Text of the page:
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Henry was one of the first conservative opponents of radical environmentalism I met in the early 1990s, when Heartland started to address environmental issues. He was deeply concerned about the threat posed by the United Nations and its allies in the U.S. to traditional American freedoms and prosperity, and spoke out with great courage and conviction.
Henry was constantly organizing, writing, speaking, and networking with allies. He was a font of ideas for new projects, and not infrequently was ahead of his times. He was videotaping presentations back when it was considered quite a novelty in the movement, and was talking about sustainable development and smart growth as major issues when they were dismissed (and are still dismissed) an a minor or fringe issue by movement leaders. He was the embodiment of the idea that “there’s no limit to what we can achieve if we don’t care who gets the credit.”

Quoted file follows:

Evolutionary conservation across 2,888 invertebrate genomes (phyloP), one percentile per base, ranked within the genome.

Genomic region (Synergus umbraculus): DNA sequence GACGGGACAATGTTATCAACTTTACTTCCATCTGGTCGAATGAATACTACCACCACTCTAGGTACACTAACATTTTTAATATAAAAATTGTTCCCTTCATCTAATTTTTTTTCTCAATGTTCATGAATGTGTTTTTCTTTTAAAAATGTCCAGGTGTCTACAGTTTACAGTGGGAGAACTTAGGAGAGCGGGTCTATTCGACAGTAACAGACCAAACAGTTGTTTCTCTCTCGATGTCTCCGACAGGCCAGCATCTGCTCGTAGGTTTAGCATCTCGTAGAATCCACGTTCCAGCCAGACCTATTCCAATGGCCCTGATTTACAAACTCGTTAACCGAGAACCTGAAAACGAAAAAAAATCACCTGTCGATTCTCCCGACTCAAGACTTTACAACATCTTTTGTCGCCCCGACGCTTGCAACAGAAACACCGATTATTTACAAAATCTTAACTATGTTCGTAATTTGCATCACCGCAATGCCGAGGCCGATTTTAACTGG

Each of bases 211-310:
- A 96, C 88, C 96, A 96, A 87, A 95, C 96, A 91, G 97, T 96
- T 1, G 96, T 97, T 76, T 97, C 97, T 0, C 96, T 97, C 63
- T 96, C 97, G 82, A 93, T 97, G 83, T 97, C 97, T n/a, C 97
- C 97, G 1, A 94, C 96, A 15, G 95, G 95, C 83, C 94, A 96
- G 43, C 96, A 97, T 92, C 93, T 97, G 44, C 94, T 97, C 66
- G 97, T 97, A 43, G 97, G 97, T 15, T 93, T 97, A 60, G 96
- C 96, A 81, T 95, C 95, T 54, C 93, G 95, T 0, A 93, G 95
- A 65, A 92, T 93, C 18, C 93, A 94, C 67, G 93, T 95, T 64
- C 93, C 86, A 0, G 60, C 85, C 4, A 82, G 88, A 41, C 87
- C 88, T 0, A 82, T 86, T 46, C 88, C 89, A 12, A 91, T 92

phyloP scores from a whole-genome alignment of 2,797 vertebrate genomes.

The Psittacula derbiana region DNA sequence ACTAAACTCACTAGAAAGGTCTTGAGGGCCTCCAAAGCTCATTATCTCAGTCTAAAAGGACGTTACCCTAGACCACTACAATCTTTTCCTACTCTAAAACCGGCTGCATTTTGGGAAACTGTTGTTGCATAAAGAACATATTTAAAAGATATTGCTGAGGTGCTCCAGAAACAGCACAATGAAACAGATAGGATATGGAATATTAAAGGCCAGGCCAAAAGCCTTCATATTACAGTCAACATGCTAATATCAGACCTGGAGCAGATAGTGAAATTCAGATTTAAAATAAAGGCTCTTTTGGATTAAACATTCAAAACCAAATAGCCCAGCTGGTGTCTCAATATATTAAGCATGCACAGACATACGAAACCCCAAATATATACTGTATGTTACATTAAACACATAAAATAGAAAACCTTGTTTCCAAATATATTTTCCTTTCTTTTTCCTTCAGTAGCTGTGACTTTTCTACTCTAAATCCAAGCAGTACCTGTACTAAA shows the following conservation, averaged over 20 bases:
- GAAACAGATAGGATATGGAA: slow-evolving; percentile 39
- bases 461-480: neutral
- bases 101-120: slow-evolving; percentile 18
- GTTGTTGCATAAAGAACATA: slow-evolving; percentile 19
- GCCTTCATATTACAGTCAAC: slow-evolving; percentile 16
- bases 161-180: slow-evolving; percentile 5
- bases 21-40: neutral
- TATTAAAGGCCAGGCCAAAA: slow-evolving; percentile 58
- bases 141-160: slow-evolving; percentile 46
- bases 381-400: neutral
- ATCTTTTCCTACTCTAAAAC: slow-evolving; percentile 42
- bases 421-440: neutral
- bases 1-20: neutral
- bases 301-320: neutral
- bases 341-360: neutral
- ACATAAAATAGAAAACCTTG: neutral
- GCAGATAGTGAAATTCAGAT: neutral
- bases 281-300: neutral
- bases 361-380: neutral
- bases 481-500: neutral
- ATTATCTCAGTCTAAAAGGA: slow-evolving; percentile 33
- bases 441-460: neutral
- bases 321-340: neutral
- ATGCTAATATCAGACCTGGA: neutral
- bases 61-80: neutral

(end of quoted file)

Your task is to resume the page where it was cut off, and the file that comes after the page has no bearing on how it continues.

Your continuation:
Henry operated outside the world of “official” think tanks, partly by choice and partly because most beltway think thank leaders were afraid to associate with a man who spoke so openly and frankly about threats to American sovereignty. He lacked the pseudo-credentials of the pseudo-experts who populate the ranks of think tanks in Washington DC, and was too interested in working with the grassroots instead of “elite opinion leaders.”
Henry was founder and variously president or chairman of at least three organizations, Sovereignty International, the Environmental Conservation Organization (ECO) and Freedom21, Inc. The Heartland Institute, at various times, partnered with each of these organizations to cosponsor events and publications, most notably publication of The Freedom 21 Agenda for Prosperity in 2007.
I hope you’ll take a minute to reflect on the legacy of a fine man, maybe visit some of the sites linked above, and rededicate yourself to your own efforts to protect freedom and prosperity.